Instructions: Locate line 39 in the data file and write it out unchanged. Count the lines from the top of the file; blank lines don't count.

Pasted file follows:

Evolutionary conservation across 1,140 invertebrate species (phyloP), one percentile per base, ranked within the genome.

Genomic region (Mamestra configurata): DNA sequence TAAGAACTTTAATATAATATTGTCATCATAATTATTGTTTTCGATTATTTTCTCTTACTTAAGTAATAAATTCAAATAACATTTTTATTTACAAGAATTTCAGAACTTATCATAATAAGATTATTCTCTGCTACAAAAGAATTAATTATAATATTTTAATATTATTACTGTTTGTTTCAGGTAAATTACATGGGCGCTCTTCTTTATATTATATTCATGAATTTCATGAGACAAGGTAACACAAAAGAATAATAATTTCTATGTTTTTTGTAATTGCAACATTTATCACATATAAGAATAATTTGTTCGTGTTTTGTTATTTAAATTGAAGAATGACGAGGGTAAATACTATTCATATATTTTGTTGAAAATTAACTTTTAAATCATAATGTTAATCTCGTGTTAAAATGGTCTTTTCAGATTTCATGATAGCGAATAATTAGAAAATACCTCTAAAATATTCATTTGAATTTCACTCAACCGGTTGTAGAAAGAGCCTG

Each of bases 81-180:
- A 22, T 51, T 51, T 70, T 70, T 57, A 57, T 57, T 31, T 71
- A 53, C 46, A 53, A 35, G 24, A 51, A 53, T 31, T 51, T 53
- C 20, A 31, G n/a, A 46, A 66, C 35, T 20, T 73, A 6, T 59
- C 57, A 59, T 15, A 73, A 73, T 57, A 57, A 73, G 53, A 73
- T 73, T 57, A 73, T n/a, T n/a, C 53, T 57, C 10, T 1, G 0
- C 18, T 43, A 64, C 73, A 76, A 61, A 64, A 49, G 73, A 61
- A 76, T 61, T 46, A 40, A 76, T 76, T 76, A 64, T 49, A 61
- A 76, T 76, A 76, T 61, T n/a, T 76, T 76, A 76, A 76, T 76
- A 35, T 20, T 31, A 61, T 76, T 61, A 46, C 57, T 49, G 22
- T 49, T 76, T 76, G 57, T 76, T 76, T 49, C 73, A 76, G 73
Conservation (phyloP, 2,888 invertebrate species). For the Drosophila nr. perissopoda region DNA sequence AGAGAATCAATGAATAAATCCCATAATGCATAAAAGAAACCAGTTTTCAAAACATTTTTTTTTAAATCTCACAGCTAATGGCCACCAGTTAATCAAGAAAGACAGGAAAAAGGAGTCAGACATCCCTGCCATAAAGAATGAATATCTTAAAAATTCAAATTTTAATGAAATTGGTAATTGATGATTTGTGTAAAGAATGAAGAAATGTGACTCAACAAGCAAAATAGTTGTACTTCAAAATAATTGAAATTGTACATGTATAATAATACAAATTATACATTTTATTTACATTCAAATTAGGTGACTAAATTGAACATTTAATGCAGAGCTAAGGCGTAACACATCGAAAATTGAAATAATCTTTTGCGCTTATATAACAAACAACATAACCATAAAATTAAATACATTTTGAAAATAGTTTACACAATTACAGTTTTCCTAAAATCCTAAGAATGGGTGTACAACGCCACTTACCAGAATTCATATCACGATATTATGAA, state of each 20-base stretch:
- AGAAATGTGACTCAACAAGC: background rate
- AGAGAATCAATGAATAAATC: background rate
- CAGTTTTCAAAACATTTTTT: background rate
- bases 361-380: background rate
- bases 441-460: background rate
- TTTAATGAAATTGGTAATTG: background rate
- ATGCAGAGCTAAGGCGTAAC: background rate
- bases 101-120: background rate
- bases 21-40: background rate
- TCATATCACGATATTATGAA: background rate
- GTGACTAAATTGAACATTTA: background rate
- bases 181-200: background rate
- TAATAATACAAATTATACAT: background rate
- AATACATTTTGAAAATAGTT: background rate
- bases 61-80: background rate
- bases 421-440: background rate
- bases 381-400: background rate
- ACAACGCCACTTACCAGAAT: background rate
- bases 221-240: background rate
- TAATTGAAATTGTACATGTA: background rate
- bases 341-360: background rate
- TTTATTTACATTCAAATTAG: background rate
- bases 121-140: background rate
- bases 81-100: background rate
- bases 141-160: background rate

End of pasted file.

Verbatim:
- bases 141-160: background rate